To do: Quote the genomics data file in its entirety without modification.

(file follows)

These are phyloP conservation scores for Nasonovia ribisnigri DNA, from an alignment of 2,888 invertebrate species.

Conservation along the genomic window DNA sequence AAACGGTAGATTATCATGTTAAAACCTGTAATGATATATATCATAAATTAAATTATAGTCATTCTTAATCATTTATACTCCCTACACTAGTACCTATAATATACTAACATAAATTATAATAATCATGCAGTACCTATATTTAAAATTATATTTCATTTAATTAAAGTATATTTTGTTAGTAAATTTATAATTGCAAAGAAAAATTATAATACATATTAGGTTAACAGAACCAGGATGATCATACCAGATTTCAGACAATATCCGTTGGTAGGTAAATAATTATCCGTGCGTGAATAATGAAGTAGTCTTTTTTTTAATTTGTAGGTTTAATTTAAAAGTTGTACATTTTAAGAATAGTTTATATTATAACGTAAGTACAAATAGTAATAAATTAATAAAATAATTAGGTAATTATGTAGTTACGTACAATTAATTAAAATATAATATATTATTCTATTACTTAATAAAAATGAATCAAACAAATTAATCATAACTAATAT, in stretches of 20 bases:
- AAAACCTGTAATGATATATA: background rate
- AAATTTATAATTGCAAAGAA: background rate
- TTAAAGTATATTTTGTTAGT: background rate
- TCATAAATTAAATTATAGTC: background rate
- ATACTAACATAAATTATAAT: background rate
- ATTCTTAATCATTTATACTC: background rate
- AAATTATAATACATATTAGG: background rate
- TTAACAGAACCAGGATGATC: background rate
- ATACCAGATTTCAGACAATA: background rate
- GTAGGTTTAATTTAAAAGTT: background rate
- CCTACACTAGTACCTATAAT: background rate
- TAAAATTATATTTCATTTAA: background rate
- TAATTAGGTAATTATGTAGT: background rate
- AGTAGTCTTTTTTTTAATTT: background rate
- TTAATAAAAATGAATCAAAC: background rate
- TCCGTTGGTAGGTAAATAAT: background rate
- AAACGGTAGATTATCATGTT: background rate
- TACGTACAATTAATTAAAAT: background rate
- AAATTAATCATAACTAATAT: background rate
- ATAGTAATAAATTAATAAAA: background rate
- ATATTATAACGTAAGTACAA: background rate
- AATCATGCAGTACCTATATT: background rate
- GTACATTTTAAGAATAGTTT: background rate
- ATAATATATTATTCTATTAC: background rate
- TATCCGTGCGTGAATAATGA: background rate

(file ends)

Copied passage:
These are phyloP conservation scores for Nasonovia ribisnigri DNA, from an alignment of 2,888 invertebrate species.

Conservation along the genomic window DNA sequence AAACGGTAGATTATCATGTTAAAACCTGTAATGATATATATCATAAATTAAATTATAGTCATTCTTAATCATTTATACTCCCTACACTAGTACCTATAATATACTAACATAAATTATAATAATCATGCAGTACCTATATTTAAAATTATATTTCATTTAATTAAAGTATATTTTGTTAGTAAATTTATAATTGCAAAGAAAAATTATAATACATATTAGGTTAACAGAACCAGGATGATCATACCAGATTTCAGACAATATCCGTTGGTAGGTAAATAATTATCCGTGCGTGAATAATGAAGTAGTCTTTTTTTTAATTTGTAGGTTTAATTTAAAAGTTGTACATTTTAAGAATAGTTTATATTATAACGTAAGTACAAATAGTAATAAATTAATAAAATAATTAGGTAATTATGTAGTTACGTACAATTAATTAAAATATAATATATTATTCTATTACTTAATAAAAATGAATCAAACAAATTAATCATAACTAATAT, in stretches of 20 bases:
- AAAACCTGTAATGATATATA: background rate
- AAATTTATAATTGCAAAGAA: background rate
- TTAAAGTATATTTTGTTAGT: background rate
- TCATAAATTAAATTATAGTC: background rate
- ATACTAACATAAATTATAAT: background rate
- ATTCTTAATCATTTATACTC: background rate
- AAATTATAATACATATTAGG: background rate
- TTAACAGAACCAGGATGATC: background rate
- ATACCAGATTTCAGACAATA: background rate
- GTAGGTTTAATTTAAAAGTT: background rate
- CCTACACTAGTACCTATAAT: background rate
- TAAAATTATATTTCATTTAA: background rate
- TAATTAGGTAATTATGTAGT: background rate
- AGTAGTCTTTTTTTTAATTT: background rate
- TTAATAAAAATGAATCAAAC: background rate
- TCCGTTGGTAGGTAAATAAT: background rate
- AAACGGTAGATTATCATGTT: background rate
- TACGTACAATTAATTAAAAT: background rate
- AAATTAATCATAACTAATAT: background rate
- ATAGTAATAAATTAATAAAA: background rate
- ATATTATAACGTAAGTACAA: background rate
- AATCATGCAGTACCTATATT: background rate
- GTACATTTTAAGAATAGTTT: background rate
- ATAATATATTATTCTATTAC: background rate
- TATCCGTGCGTGAATAATGA: background rate